Mississippi is among a handful of southern U.S. states on the front lines of legal battles over equality, privacy and religious freedom after the U.S. Supreme Court last year legalized same-sex marriage.
U.S. District Judge Carlton Reeves found on Thursday the wide-ranging law adopted this spring unconstitutionally discriminated against lesbian, gay, bisexual and transgender people and others who do not share the view that marriage is between a man and a woman.
Reeves issued an injunction blocking the law that was to take effect on Friday.
He agreed with opponents of the law who argued that it violated the U.S. Constitution’s prohibition on making laws that establish religion.
Mississippi’s “Protecting Freedom of Conscience from Government Discrimination Act” shields those believing that marriage involves a man and a woman, and sexual relations should occur within such marriages. It protects the belief that gender is defined by sex at birth.
The law allows people to refuse to provide wide-ranging services by citing the religious grounds, from baking a wedding cake for a same-sex couple to counseling and fertility services. It would also permit dress code and bathroom restrictions to be imposed on transgender people.
The law “does not honor that tradition of religion freedom, nor does it respect the equal dignity of all of Mississippi’s citizens,” Reeves wrote in his decision.
Mississippi Governor Phil Bryant, a Republican, in April signed the measure into law. The state has defended it as a reasonable accommodation intended to protect businesses and individuals seeking to exercise their religious views.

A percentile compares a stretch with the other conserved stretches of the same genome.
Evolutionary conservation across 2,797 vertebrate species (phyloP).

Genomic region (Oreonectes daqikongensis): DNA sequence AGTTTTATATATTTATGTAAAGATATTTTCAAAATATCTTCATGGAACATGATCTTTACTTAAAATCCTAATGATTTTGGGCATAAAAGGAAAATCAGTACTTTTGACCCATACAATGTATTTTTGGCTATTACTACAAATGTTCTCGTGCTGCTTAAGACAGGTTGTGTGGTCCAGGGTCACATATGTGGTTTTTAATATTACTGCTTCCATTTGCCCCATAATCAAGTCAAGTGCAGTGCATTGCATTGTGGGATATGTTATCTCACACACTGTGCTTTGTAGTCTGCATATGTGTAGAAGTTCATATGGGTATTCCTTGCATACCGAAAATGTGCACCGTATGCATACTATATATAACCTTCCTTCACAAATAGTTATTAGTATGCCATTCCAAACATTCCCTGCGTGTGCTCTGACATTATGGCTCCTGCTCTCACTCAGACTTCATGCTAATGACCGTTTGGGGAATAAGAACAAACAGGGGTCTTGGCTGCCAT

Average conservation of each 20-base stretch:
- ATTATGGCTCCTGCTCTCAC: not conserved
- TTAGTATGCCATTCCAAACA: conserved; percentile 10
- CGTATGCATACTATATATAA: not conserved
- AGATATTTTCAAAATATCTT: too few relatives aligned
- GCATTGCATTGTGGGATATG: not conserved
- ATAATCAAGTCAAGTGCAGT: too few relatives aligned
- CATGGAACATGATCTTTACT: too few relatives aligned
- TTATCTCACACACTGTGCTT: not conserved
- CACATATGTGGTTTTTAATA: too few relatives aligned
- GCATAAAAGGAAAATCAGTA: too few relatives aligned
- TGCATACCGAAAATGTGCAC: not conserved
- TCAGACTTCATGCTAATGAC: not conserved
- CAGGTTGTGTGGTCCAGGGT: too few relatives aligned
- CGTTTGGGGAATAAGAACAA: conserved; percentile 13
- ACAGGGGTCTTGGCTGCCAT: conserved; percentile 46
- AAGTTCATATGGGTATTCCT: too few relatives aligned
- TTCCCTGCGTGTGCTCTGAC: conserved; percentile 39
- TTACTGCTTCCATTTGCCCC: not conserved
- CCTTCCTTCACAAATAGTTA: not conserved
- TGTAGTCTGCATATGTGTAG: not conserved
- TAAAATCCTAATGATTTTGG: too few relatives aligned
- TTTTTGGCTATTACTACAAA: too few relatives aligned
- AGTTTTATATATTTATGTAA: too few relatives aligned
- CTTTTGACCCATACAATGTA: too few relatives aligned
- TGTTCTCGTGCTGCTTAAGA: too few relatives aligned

His staff was unavailable for comment early on Friday.
Critics say the Mississippi law is so broad that it could apply to nearly anyone in a sexual relationship outside of heterosexual marriage, including single mothers. Several lawsuits have challenged various aspects of the law.
Earlier this week, Reeves addressed a provision allowing clerks to recuse themselves from issuing marriage licenses to gay couples based on religious beliefs, saying they had to fulfill their duties under the Supreme Court ruling.
His ruling on Thursday came after religious leaders, including an Episcopal vicar and a Jewish rabbi, last week testified in U.S. District Court for the Southern District of Mississippi that the law did not reflect their religious views. He also heard about its harmful potential from members of the gay community.
“I am grateful that the court has blocked this divisive law. As a member of the LGBT community and as minister of the Gospel, I am thankful that justice prevailed,” said Rev. Susan Hrostowski, an Episcopal priest who is a plaintiff in the case.